WASHINGTON (Reuters) - If anyone thinks the current U.S. housing downturn is bad now, things would get far worse if Fannie Mae FNM.N or Freddie Mac FRE.N were to suddenly stop buying mortgages, a move that would drive up the costs of home loans and devastate the economy.
Fannie Mae and Freddie Mac, the nation’s two largest sources of mortgage finance respectively, recently reported combined losses of $3.5 billion. Borrowing costs have skyrocketed and investors have erased billions of dollars in each company’s equity market capitalizations.
Few think the two companies are likely to pull out of the housing market, even temporarily. However, if the stream of home loan failures were to force the companies to suspend new mortgage investments, the market for mortgage bonds would “freeze up,” said Tom Sowanick, chief investment officer of Clearbrook Financial LLC in Princeton, New Jersey.
Already, the housing slowdown has subtracted about 1 percentage point from growth in inflation-adjusted gross domestic product so far this year.
Taking Fannie Mae and Freddie Mac out of the home loan business would flatten the already listless real estate market, said Robert MacIntosh, chief economist with Eaton Vance Management in Boston.
“It would be devastating,” he said. “Why would anyone consider buying a house if the two biggest ultimate credit givers and lenders to the housing industry shut down?”
While Fannie Mae and Freddie Mac do not offer credit directly to borrowers, they do buy home loans and repackage them as investments for Wall Street. The companies also buy mortgages to hold in their money-making investment portfolios. Both steps make the market more liquid by taking long-term investments off a lender’s books.
Fannie Mae and Freddie Mac own or guarantee a combined $4.8 trillion of U.S. home mortgage loans of more than 40 percent of the total outstanding. That size, in part, explains why Fannie Mae and Freddie Mac are likely to survive the current housing and credit downturns.
Another factor is that these companies were relatively cautious during the recent housing boom and did not make big bets on the risky subprime market, which involves borrowers with damaged credit.
While Fannie Mae and Freddie Mac expect the number of failing mortgages on their books to double, that still represents less than 0.12 percent of the home loans they guarantee for investors.
And maybe most importantly, the companies benefit from their status as government-sponsored enterprises, which many investors treat as a guarantee of a federal bailout if either were to stumble.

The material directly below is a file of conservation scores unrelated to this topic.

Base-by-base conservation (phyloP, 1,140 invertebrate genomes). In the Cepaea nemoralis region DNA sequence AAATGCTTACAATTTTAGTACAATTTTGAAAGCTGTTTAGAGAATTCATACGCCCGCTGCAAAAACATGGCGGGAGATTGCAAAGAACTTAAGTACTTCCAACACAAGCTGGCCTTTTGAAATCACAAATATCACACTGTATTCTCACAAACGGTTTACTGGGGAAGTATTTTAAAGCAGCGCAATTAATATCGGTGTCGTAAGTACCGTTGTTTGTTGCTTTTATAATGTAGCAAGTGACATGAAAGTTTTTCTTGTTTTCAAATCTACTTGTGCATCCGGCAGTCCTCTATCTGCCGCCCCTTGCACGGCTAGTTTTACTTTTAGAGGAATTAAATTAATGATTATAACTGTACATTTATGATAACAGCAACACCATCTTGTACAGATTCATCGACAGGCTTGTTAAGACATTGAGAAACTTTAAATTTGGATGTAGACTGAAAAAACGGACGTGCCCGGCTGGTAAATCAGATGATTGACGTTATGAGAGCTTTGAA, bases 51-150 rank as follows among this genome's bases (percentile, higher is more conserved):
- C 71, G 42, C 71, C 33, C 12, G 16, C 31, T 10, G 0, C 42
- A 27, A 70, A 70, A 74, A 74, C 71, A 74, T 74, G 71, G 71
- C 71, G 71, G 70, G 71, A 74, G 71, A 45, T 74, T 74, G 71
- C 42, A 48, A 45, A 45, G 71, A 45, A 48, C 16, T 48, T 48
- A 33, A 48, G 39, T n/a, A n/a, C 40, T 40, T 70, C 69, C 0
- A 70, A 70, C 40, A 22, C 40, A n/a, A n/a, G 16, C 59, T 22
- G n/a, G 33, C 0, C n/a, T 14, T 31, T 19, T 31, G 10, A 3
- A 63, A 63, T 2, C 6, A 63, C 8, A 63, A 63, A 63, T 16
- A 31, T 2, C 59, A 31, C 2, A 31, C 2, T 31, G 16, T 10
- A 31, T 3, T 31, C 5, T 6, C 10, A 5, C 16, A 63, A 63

Fannie and Freddie also have credit lines to the Treasury Department, which have never been tapped, fostering the perception that they are wards of Uncle Sam.
The companies are simply so large and risk-averse that they set a standard for the industry that would be hard to replicate if they were to step away from the market, said Jim Vogel, who tracks the companies for FTN Financial in Memphis, Tennessee.
“They are like the U.S. Treasury of the mortgage market,” said Jim Vogel, who tracks the companies for FTN Financial in Memphis, Tennessee. “The general mortgage-backed security trades on the spread set in the Fannie and Freddie market.”
If Fannie Mae and Freddie Mac were to step away from the mortgage investments, it would not only send the mortgage market into a devastating tailspin, but the broader market as well, which is why many observers say it simply will not happen.
“It would aggravate the liquidity crunch. The psychological impact would be huge. The GSEs have been seen as the backstop buyers for all types of mortgage paper,” said Wan-Chong Kung, senior portfolio manager at FAF Advisors at Minneapolis.
But most agree with MacIntosh when he says: “It would be devastating — but I don’t think that would happen at all, there is no chance of that.”
And any move away from the mortgage market would destroy their stock prices — both of which are already trading at around 10-year lows.
“Fannie Mae and Freddie stocks would collapse because there would be no growth prospects,” for the companies, Sowanick added.
Dan Fuss, vice-chairman of Loomis Sayles, which manages $100 billion in fixed-income assets, said he doesn’t believe Fannie and Freddie will stop buying mortgages.
And he points out: “You need a public policy response to the housing crisis.”
Additional reporting by Jennifer Ablan, Richard Leong, Julie Haviv and Chris Sanders, Editing by Chizu Nomiyama